Making Equity Count in the Built Environment
Posted on April 07, 2014
Niiobli Armah, NAACP Health
Keith Benjamin, Safe Routes to School National Partnership
The Safe Routes to School National Partnership since its founding in 2005 has been a national advocate reaching down to the local level and equipping educators, parents, students, elected officials, engineers, health officials, city planners, businesses and community leaders in prioritizing the safety and health of every child no matter the income level, culture or color. Holding high the banner of equity, the National Partnership is helping large and small communities all over the country recognize the need to have safe, walkable and accessible healthy environments.
Twice as many low income kids walk or bike to school than affluent kids, and 65 percent of families below the poverty line do not own a car. Yet despite the great need for access to safe streets and physical activity, sidewalks in African American communities are 38 times more likely to be of low quality. This lack of access puts the health of our children at stake: children in neighborhoods that lack access to parks, playgrounds and recreation centers have 20 to 45 percent greater risk of becoming overweight. Our voice matters when it comes to having a say in how our communities are built.
The Safe Routes to School National Partnership’s mission is to advance safe walking and bicycling to and from schools, and in daily life, to improve the health and well-being of America’s children and to foster the creation of livable, sustainable communities. We believe if we prioritize our children we are prioritizing community.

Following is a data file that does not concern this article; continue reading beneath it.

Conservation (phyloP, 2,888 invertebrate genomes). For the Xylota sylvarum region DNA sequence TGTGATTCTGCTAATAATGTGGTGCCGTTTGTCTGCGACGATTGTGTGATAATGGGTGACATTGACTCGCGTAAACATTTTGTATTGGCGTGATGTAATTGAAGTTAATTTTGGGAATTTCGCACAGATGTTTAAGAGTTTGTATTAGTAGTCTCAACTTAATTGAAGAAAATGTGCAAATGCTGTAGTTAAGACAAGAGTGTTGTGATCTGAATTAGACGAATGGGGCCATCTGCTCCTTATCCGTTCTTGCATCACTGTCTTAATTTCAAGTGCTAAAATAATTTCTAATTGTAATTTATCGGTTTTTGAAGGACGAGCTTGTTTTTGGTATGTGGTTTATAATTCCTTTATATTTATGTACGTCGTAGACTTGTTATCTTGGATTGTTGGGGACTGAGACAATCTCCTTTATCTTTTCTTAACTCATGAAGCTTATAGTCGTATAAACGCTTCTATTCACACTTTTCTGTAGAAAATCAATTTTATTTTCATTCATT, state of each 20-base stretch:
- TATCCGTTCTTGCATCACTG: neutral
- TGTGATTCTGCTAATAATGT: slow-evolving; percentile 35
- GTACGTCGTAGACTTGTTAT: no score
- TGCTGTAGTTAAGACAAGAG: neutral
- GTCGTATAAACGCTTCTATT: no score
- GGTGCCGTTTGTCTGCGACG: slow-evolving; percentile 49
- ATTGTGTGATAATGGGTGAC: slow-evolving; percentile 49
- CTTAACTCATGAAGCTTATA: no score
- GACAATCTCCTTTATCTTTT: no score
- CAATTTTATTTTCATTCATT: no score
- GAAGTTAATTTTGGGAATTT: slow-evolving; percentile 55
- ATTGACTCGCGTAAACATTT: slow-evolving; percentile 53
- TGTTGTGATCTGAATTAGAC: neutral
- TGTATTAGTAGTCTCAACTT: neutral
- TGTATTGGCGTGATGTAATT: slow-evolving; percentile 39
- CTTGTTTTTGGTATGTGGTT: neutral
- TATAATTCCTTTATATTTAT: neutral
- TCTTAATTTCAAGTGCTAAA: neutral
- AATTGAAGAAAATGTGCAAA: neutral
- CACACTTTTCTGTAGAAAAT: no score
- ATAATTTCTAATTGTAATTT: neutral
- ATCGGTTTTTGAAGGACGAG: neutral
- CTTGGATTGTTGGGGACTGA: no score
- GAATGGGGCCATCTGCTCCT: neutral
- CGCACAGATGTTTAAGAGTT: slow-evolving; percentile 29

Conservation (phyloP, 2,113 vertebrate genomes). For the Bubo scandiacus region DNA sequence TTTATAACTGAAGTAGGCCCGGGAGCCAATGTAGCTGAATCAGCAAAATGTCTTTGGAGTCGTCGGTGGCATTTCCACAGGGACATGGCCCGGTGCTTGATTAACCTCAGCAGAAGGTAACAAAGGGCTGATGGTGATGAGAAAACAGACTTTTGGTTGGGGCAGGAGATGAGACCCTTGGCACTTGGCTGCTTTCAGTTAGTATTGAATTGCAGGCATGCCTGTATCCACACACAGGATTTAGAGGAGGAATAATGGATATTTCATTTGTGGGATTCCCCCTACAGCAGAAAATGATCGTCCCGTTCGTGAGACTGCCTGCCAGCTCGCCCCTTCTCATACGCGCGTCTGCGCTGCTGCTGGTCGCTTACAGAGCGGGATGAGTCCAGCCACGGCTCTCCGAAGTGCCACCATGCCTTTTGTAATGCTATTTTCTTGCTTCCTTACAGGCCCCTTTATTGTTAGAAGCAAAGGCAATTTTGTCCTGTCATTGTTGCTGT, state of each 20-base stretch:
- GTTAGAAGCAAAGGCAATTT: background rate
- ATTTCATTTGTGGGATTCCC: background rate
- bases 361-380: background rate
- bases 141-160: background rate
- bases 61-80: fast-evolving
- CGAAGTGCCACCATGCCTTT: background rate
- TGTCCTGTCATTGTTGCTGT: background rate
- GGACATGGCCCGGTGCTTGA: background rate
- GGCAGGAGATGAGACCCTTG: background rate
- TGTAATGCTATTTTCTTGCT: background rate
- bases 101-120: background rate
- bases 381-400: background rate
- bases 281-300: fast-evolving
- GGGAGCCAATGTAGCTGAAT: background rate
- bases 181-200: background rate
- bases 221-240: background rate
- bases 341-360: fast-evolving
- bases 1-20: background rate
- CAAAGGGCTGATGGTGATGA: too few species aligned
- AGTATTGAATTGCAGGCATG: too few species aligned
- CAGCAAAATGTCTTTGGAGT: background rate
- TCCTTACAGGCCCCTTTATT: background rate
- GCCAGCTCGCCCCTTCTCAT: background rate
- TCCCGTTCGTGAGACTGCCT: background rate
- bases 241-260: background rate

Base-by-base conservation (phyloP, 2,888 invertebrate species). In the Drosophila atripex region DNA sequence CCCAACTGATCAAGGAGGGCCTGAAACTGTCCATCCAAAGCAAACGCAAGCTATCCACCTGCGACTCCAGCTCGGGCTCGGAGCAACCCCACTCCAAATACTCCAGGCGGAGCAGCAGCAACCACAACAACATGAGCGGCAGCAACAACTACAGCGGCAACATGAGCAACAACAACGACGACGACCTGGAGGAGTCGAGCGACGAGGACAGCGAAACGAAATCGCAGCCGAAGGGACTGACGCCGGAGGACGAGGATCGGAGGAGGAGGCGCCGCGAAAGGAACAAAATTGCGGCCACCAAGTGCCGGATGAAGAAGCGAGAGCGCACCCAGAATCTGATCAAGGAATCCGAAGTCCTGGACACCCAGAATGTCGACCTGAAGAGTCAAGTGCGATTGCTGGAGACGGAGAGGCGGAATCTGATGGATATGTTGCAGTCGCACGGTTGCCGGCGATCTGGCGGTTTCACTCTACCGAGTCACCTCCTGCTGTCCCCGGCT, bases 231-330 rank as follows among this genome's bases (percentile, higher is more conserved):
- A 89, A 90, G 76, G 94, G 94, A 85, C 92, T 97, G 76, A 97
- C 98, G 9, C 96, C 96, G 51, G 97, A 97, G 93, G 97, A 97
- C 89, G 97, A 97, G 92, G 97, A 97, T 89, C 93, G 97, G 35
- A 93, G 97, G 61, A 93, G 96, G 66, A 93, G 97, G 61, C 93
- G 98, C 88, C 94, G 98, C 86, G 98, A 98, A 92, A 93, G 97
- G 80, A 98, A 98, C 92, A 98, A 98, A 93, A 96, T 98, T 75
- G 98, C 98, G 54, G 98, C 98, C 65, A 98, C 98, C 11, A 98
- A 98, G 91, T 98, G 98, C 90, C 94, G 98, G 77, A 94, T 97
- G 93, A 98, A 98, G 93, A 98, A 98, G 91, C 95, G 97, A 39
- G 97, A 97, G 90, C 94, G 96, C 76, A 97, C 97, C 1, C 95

This past fall we launched two national task forces that have brought together a diverse table of organizations that at their core believe in the equitable building and rebuilding of all communities. The National Active Transportation Diversity Task Force comprises of organizations that are championing active transportation improvements to increase physical activity in underserved communities.
The National Shared Use Task Force is composed of a broad array of shared use or joint use experts and practitioners from around the country who aim to elevate the critical issues of increasing access to safe places to play and activity in this country.
The NAACP understands and recognizes the need to lend its advocacy muscle to the work occurring in the built environment and active transportation movements. Efforts are needed to bridge the community of advocates working in the movement with civil rights advocates across the country. That work begins with translation -- terms such as “built environment” and “active transportation” do not resonate across all segments of the population.
The NAACP is proud to be an equity partner with the Safe Routes to School National Partnership and a leader on both task forces. Along with over 40 other national and local organizations, we are working to redefine the traditional advocacy model. Moving to the next level of work will be dependent upon building capacity at the community level. Additional investments will be needed to level the playing field and empower a new cadre of advocates. This work will not be easy but will be necessary if we truly want to impact people in the environments where they live, work, and play.
If you’re interested in joining the conversation about the built environment and why it matters from an equity perspective, join NAACP and the National Partnership for a free webinar on April 9 at 8pm est, “Making Equity Count in the Built Environment” http://bit.ly/1pdg5xS Will you join us?